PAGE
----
The add-on will now write your dates  on your documents exactly as you write them in your data-source spreadsheet, for example 16 February 2016 or 02/16/2016.

feb_16_blog_pic_4We are listening to what you have to say. Rest assured that we will continue to work hard to deliver a great G Merge.

Keep the feedback coming!

momoWizy.io product manager Mohamed Bahri started his career in informations systems consulting with companies like Accenture and E&Y, before going on his own and working freelance for different SAP programs as project manager. “My passion is entrepreneurship and business development,” says Mohamed, who co-founded Wizy.io in 2015.

Mohamed BahriG Merge made even better
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7 email writing tips from successful writers

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A funny thing happened on our march to the future – we all had to become writers. We text, we blog, we post on Twitter and Facebook, and – most important for work – we email. There are 100 billion business emails transmitted every day on the Internet. This is expected to increase to 132 billion next year. That is a staggering amount of email- writing going on!

If you think about how much of this activity is aimed at making a sale or closing a deal, then you realize how much of our bottom line these days actually depends on our ability to put words together. Our best-selling add-on G Merge will allow you to write emails and save them as templates that you can use over and over again – all without leaving your spreadsheet.

To help you write these great emails that you want to use all the time – and hopefully increase the amount of money you are making – we decided to look to people who have succeeded in making a living out of their writing talents. Here are writing tips from some of the world’s most successful authors, and how we can apply these tips to writing emails that work.

1. “Hold the reader’s attention.” Remember this advice from Margaret Atwood as you think of your subject line, those first few words that have a big impact on whether or not your email gets opened. You can use a writer’s technique by being funny or creating intrigue. You can also be informative, or you can create an offer. The most important thing is that you give your reader a reason to open your email.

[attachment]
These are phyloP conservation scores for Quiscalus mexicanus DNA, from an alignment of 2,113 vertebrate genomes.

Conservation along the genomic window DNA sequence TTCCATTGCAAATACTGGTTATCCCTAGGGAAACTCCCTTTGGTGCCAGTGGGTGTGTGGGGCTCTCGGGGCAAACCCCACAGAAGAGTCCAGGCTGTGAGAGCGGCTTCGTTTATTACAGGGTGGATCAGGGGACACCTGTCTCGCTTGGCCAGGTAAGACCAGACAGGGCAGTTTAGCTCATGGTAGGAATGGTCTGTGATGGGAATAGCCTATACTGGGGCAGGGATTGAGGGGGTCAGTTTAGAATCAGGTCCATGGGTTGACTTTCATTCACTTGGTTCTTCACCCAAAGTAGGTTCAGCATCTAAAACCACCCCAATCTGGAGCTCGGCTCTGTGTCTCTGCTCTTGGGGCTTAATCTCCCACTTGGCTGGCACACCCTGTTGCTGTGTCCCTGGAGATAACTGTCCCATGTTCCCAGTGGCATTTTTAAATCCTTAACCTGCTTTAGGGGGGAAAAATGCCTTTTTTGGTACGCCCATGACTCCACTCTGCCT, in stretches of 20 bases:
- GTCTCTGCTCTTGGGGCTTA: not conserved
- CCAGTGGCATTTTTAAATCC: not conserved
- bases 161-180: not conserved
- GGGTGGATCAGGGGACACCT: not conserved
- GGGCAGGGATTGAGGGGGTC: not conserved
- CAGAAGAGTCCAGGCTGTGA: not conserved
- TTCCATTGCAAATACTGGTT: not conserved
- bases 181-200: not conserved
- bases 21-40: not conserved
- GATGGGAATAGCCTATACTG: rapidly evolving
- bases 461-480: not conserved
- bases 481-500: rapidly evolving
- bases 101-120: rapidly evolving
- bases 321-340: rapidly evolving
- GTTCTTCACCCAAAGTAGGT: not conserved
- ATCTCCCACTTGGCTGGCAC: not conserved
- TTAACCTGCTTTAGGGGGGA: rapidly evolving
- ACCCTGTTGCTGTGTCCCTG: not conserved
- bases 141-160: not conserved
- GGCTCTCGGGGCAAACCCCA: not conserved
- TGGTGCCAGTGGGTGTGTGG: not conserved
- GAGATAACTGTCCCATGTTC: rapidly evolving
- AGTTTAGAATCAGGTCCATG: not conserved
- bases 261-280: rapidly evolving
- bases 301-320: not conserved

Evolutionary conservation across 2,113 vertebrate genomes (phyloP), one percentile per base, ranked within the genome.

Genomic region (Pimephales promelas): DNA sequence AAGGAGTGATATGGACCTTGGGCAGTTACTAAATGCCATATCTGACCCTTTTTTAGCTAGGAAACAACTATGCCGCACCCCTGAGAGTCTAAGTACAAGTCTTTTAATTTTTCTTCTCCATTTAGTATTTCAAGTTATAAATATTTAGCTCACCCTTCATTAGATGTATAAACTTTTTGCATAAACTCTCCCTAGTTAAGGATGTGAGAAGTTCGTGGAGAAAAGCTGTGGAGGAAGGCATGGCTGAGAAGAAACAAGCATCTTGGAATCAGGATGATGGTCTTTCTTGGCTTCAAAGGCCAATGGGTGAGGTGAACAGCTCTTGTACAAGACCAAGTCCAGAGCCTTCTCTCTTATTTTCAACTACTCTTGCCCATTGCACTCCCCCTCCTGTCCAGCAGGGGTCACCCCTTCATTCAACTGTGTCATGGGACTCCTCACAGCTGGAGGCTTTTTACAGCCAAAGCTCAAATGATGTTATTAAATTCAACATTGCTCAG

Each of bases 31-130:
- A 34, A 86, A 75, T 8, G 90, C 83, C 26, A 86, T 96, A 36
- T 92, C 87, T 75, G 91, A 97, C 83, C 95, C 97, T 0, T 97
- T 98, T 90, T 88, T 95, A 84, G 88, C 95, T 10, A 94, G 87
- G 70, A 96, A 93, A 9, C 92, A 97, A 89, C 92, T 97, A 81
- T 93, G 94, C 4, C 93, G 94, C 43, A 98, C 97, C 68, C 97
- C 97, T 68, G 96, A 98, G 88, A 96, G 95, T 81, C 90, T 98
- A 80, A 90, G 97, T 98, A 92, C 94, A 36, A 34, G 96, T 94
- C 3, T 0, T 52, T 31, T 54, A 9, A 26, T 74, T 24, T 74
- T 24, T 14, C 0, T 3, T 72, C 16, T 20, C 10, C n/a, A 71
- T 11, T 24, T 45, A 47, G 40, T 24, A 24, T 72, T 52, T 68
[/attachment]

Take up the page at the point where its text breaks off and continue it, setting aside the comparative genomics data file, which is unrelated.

2. “Great is the art of beginning…,” said Longfellow. We’re great believers in a good opening sentence to start things off. You don’t want to come across as being too forward or too abrupt, but you don’t want to be too long-winded either. “I hope you are well” or “It was great to see you at xx” can work just fine.

3. “First, find out what your hero wants, then just follow him!” This tip from Ray Bradbury is our absolute favorite advice for people working in sales and marketing. Never start your business letters by talking about yourself or your company. Your “hero” is the person you are writing to, your customer. Figure out what he wants, and strive to talk about how you can give him that.

4. Kurt Vonnegut said, “Write to please just one person,” and we thank him for reminding us of the importance of having a clear buyer persona. Before you sit down to write your email, do your homework and determine who your customer is. When you have succeeded in doing that, write your email with him in mind.

5. “Clear, brief, and bold,” are what E.B. White and William Strunk, Jr. wanted our writing to be. A 200-word limit is reasonable for an email, as very few people would care to read anything longer. Keeping a tight watch on your word count will also force you to follow more of Strunk and White’s rules, namely, to omit needless words, and to use definite, specific, concrete language.

laptop-cropped6. “Never use a foreign phrase, a scientific word, or a jargon word if you can think of an everyday English equivalent.” This one comes from George Orwell. As you write your email, remember that you are there to communicate, so make sure that you do. Unless you are doing B2B marketing, stay away from words that only people in your industry will understand. The natural antidote to this tendency is to regularly read general-interest topics. Subscribe to The Washington Post, Time Magazine, even BuzzFeed. To hammer home the point, let’s quote another literary great. The king of cool Jack Kerouac once said, “One day I will find the right words, and they will be simple.”

7. “Easy reading is damn hard writing,” went Nathaniel Hawthorne. In other words, work on it. Remember that future deals will be made on the words you are typing out, so take at least 30 minutes to write and rewrite them. If you are a slow writer, take an hour. Check your dates and places, the names and titles, and the spelling and grammar. Just to be sure, have somebody else go over your email before you hit Send.

team-imgWizy.io’s customer success director Apol Massebieau has been a newspaper journalist, magazine editor, TV show host/producer, essay and fiction writer, and toy designer. She was an early adopter of Etsy and continues being fascinated by how small businesses thrive online.

Apol Massebieau7 email writing tips from successful writers